For many clients of massage therapy and bodywork, when it comes to booking a session, there quite often is a pressing complaint in terms of muscle aches and pains. Clients who are suffering from stiffness in various regions of their bodies typically can’t wait to get on the session room table to receive some much needed hands-on healing.
Among practitioners of this healthy touch, the frequent goal is to relax, soften and unwind these tight muscles, to the point the client can leave the appointment feeling markedly better—and, hopefully, progress even further in healing in the days after the massage therapy or bodywork session.
It may be important for massage therapists and bodyworkers to consider every possible way in which they may be able to enhance the healing effects of these common appointments, where clients present with one or more specific regions of aches and pains. One tool that, when used properly, can be highly helpful in softening stiff muscles is temperature-based massage cream. These are massage creams that offer either hot or cold sensations on sore spots of a client’s body.
Of course, a massage therapist or bodyworker should have a thorough knowledge of the best ways to use these warming or cooling massage creams. Equipped with such information, the professional touch practitioner can bring about a nice list of benefits to the client with pressing aches and pains.
As a general rule, warmth is usually used when it comes to addressing areas of pain that are more chronic, and cold is usually used for more recent injuries or acute pain. There are, however, cases when the rule might get flipped, so make sure you know enough about each client and his or her condition to apply the right type of temperature-based massage cream.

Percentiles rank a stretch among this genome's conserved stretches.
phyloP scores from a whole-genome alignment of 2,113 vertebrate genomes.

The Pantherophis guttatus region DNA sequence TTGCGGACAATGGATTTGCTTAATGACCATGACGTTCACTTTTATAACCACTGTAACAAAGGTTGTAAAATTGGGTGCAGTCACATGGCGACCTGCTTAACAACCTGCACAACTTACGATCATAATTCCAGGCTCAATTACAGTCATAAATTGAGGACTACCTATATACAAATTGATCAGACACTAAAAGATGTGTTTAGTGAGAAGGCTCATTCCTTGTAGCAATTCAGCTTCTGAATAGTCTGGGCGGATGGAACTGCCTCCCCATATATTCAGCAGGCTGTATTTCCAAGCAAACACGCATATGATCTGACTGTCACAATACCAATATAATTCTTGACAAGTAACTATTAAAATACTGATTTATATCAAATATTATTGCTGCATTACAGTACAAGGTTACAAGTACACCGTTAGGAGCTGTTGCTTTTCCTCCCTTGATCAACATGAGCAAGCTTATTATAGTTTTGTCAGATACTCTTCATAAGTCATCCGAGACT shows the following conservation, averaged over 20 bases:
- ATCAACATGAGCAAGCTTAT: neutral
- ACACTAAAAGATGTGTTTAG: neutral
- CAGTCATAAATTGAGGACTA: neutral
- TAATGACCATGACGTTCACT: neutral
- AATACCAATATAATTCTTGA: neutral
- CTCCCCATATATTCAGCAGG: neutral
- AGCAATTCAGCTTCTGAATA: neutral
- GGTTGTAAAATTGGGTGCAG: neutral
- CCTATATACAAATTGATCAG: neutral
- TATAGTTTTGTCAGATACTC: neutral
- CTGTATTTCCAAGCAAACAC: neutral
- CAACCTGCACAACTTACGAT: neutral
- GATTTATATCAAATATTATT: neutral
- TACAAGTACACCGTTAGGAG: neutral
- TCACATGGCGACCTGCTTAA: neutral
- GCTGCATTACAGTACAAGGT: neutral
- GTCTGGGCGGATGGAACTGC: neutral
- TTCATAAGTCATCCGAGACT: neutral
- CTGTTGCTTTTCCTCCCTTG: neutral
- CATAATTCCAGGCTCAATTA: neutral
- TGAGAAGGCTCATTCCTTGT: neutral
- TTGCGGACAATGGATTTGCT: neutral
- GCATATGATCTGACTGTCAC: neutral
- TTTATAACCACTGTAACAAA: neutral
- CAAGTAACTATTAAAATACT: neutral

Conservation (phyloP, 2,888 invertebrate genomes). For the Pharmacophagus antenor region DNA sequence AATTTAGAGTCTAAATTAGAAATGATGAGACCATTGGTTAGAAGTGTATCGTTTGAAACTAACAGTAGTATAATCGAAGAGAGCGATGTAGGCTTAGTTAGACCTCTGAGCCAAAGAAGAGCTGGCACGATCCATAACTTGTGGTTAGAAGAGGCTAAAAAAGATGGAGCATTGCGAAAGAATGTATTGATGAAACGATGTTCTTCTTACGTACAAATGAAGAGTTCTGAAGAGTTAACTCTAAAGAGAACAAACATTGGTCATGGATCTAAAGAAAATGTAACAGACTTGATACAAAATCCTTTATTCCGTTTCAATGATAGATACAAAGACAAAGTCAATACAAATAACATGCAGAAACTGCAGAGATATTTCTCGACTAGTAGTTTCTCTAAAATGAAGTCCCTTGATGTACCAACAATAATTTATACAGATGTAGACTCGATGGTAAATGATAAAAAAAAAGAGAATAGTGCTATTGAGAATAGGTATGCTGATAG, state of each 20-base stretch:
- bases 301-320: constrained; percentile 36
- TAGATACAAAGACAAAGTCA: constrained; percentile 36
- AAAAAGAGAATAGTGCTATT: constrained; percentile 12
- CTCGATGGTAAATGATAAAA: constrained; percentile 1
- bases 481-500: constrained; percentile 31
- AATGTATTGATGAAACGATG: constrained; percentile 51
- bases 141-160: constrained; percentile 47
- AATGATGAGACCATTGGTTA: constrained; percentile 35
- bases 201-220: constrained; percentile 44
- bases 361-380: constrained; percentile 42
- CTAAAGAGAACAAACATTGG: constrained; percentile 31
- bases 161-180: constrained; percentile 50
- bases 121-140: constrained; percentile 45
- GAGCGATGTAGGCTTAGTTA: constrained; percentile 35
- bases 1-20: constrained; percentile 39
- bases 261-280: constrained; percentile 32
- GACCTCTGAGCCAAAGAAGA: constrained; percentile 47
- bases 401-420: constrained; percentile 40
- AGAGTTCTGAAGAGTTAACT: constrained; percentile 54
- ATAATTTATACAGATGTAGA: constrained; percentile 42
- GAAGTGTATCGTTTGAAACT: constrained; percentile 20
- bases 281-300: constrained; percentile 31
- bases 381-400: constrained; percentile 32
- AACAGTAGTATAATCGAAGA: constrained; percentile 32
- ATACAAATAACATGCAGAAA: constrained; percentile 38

Although none of these creams will have an effect on a thermometer, each one will create a sensation of either hot or cold, warm or cool, on the skin of your clients. This is achieved through the use of ingredients, such as menthol, that cause the sensation of a change in temperature when applied to the skin.
In other words, instead of using an ice pack or other frozen tool to apply cold to your client, and instead of using hot rocks or other heated items to apply warmth to your client, massage therapists and bodyworkers have the options of using massage creams that cause the same sensations.
One wonderful aspect of these massage creams is the level of hot or cold often can be adjusted quite easily, simply by applying less or more of the massage cream. For example, if a client presents with muscles that are tight nearly everywhere on his or her body, a massage therapist could blend a certain amount of a warming massage cream with another lubricant in order to effect a slight warming and relaxing sensation all over the body as the session progresses.
As you can see, there are plenty of ways to use massage creams that bring about warm and cold sensations. Take the time to get educated on how to use these temperature techniques.